At least 8 to 10 lakh migratory birds are expected to reach Kashmir wetlands this season as all control rooms are fully prepared to stop bird poaching.
Every year, migratory birds arrive in Kashmir via the central Asian flyway area, which includes Siberia, northern China and northern Europe, to shelter from the extreme cold of their summer homes. These birds live from late October to late April in the comparatively cooler environments of the Valley, as their summer homes remain frozen through the winter months.
As per the Kashmir News Observer news agency, Wildlife Warden Wetlands, Kashmir Ifshan Dewan said that ten to twenty thousand migratory birds have reached the Hokersar wetland so far. “No new bird species has arrived yet.
The birds that usually come are coming in large numbers,” She said. “The arrival of the birds starts in October and they stay in Kashmir until the end of March.”
Migratory birds in Kashmir
Dewan said that this season they expect the arrival of at least eight to ten lakh migratory birds in the Kashmiri wetlands this year. Asked about poaching, he said all control rooms have been activated to block bird poaching.
Regarding the arrival of new species, he said that so far no new species of bird has arrived. She said that when bodies of water freeze during freezing temperatures, they provide rice food for migratory birds.
Relevantly, Kashmir has about 400 water bodies, of which the officials and bird watchers observe birds in about 25 large and reported water bodies. Currently, the valley has nine wetlands out of the total 13 in Jammu and Kashmir.
Shalbough, located in the Ganderbal district of central Kashmir, is the largest wetland with an area of 16 square kilometres, while Hokersar on the outskirts of the city is around 13.5 kilometres and Hygam wetland in north Kashmir extends for 9 kilometres. Chatlam Wetland is located in Pampore in South Kashmir.
Birds travel from the coldest parts of the world, flying over continents in flocks. They come from Europe, Central Asia, China and Japan to spend the winter in the waters of the Himalayan valley.
Most of the birds that arrive here each year are mallards, wild geese, pochards, common tails, shovelers, ruddy ducks and Gharwals that visit the region between October and April.
Shooting migratory birds
Hunting of migratory birds became an offense under local laws enacted in 1978 which were repealed and replaced by the Indian Wildlife Protection Act 1972 when section 370 was repealed and J&K was downgraded to the territory of the Union.
Kashmir has long been known for its myriad of visiting bird species that have multi-coloured plumages that add a kaleidoscopic sight to the arid and faded winter landscape. Historically, the cackling of migratory birds in a clear sky or in villages near local wetlands has prompted parents and grandparents to tell their children the great stories of Kashmir’s enviable past.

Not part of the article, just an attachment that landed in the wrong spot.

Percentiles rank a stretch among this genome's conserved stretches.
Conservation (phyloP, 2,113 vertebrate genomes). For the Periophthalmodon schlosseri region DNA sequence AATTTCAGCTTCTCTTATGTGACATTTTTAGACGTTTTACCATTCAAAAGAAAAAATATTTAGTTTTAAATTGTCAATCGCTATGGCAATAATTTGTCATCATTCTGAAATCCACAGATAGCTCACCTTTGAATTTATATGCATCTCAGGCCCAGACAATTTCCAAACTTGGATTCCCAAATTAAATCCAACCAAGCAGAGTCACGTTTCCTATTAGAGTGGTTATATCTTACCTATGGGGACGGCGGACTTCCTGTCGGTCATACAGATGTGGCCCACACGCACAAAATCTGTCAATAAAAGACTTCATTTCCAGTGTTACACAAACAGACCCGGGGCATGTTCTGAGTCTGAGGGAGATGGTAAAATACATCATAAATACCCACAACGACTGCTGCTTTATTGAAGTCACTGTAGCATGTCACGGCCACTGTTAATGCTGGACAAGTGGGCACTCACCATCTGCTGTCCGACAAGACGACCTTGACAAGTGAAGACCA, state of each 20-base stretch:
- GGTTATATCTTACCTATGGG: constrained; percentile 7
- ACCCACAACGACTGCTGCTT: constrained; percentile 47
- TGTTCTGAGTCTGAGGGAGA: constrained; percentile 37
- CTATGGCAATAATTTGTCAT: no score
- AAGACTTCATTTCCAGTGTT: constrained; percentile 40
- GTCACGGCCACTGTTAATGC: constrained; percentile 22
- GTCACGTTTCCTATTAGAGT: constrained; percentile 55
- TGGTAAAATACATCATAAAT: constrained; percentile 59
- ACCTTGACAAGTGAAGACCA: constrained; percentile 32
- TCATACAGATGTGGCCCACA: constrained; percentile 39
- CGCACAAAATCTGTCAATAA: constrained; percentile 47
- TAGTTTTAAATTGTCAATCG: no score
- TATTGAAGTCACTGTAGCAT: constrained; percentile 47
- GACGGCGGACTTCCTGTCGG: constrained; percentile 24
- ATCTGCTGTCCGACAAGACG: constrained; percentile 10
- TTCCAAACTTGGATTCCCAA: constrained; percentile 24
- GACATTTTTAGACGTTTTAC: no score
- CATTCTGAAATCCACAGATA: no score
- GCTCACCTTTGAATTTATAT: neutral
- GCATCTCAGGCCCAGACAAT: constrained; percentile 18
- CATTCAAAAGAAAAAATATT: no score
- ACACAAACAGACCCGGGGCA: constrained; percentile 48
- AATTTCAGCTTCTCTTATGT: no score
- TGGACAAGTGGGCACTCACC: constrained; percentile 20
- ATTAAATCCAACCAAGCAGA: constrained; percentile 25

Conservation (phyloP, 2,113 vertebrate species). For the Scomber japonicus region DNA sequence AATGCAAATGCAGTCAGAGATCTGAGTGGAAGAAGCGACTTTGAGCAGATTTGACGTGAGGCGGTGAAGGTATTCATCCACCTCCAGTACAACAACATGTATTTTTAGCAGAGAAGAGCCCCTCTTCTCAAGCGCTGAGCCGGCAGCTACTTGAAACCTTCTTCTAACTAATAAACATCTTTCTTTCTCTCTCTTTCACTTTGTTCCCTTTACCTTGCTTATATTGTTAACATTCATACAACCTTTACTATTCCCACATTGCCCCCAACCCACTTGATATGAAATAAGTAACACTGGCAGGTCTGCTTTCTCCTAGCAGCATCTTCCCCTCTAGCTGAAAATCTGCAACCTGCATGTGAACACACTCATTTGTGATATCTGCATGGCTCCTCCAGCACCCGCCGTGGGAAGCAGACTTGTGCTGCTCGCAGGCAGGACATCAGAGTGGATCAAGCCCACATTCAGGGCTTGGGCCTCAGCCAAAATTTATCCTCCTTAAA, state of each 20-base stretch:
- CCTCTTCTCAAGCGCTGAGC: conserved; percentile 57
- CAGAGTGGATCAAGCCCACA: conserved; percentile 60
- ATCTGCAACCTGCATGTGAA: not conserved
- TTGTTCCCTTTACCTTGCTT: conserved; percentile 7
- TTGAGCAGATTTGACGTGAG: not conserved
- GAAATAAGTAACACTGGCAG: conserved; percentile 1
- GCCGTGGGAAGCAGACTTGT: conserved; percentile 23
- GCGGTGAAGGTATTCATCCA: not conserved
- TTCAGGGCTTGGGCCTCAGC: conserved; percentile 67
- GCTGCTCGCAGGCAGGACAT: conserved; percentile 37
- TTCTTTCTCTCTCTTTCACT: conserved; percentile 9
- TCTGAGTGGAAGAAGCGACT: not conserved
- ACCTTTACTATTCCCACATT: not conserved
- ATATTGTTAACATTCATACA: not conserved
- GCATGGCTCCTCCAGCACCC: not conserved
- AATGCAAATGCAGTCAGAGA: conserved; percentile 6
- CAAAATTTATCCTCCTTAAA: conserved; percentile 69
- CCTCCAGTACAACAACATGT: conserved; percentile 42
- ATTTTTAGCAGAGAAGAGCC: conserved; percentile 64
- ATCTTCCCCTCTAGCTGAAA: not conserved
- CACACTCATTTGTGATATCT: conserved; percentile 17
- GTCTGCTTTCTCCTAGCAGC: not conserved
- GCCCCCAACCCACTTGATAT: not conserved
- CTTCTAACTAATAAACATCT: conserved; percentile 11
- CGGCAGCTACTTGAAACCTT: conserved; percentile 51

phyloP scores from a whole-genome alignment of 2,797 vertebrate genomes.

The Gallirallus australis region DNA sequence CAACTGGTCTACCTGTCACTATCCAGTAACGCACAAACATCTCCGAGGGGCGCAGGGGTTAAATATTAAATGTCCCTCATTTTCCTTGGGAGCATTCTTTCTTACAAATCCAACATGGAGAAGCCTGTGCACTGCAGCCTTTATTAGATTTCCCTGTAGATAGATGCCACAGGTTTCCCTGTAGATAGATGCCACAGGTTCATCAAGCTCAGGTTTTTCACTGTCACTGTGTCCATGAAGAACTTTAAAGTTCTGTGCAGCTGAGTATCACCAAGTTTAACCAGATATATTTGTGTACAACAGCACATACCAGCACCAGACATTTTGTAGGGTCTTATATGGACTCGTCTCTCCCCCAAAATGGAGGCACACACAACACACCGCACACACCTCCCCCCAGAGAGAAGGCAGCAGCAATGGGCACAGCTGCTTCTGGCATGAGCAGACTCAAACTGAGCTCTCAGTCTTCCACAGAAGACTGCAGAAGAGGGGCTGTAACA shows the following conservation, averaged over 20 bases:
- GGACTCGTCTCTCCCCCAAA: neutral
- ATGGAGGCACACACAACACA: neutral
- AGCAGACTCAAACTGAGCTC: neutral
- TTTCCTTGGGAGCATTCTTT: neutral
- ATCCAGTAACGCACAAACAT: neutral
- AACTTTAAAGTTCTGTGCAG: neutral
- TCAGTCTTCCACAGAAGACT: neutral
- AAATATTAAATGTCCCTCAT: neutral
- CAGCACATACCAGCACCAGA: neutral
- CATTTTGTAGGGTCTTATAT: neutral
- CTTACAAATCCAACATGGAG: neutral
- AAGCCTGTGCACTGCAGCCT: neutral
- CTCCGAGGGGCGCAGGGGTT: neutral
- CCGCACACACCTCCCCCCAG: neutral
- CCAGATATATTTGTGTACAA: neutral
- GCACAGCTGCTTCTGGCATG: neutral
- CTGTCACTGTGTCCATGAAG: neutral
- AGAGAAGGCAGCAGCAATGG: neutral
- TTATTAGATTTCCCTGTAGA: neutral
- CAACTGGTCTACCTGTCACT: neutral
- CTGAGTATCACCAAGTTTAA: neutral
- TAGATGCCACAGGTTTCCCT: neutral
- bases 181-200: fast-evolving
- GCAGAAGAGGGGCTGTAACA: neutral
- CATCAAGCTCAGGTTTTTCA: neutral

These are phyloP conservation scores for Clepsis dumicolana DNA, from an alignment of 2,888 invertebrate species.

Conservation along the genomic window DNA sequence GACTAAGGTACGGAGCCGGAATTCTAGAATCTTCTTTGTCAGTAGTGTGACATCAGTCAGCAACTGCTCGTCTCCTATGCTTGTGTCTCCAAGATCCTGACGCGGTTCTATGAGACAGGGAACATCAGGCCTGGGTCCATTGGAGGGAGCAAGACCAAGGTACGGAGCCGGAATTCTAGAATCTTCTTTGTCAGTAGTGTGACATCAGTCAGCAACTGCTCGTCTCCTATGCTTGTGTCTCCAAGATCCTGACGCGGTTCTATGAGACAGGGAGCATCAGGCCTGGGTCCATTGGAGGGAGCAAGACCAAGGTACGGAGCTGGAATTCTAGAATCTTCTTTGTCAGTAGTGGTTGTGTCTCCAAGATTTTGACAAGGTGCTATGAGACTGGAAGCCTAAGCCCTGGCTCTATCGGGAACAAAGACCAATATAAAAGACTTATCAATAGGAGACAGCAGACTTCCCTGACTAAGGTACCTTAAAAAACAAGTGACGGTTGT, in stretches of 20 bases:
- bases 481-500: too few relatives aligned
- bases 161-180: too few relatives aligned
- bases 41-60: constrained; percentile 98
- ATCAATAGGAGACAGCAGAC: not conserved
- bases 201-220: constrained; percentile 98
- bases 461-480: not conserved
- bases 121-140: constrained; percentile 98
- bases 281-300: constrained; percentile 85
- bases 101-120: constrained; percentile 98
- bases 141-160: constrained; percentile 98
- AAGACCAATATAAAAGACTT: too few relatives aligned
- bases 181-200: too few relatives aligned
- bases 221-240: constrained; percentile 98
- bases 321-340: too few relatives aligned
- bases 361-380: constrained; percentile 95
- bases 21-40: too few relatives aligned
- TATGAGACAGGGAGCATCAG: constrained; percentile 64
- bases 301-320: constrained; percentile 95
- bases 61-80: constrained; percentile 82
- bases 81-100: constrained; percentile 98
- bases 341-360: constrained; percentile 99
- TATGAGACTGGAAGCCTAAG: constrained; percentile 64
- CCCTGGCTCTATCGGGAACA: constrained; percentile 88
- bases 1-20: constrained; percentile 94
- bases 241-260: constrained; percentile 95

Wetlands of Jammu and Kashmir
The region has six wetlands Shallabugh, Haigam, Surinsar-Mansar, Hokersar, Wular and Tsomoriri (now in Ladakh) of International Importance identified under the Ramsar convention.
Among a total of 1,230 lakes/wetlands listed in the directory of wetlands and water bodies, 415 are in Kashmir, 150 in Jammu and 665 in Ladakh. Extensive swamps have also been formed in low-lying areas through catchment drainages, particularly between Srinagar and Sopore: Rakh Asham, Hokersar, Naugam, Shallabugh, Anchar, Soibugh, Narkara, Mirgund, Malgam, Chatlam/Krachloo are some of the main wetlands from the valley. While the Jammu region has five prominent wetlands namely Pargwal, Gharana, Sangral, Kukrian and Nanga.
Dying wetlands of Kashmir valley
The Kashmir Valley is home to a chain of wetlands covering an area of more than 7,000 hectares. Wetlands are very effective systems that help in the cycling of nutrients, act as defenders of food chains, maintenance of water quality and its cycle.
Wetlands are recognized for their shallow, moist soil and aquatic vegetation. Its important services include water cleaning, groundwater recharge, biodiversity reserves for threatened and endangered species, and nutrient cycling.
The Hokersar Wetland (34°06′ N latitude, 74°05′ E longitude) which is located in the northernmost part of the Doodhganga Basin is a protected wildlife reserve and Ramsar site at an altitude of 1,584 m (masl). The wetland is home to around two million winter migratory waterfowl that migrate from Siberia and the Central Asian region. The wetland is fed by two inflowing streams Doodhganga (from the east) and Sukhnag Nalla (from the west).
The wetland of Hokersar has been traditionally used for various subsistence purposes for centuries. People living on the periphery of wetlands cultivate rice, vegetables, rare poultry, livestock, fish, and also engage in other activities such as gathering wood, mulch, and cane. The wetlands of Kashmir provide a hibernation place for millions of waterfowl. It has shrunk in size and been depleted due to anthropogenic activities and invasions.
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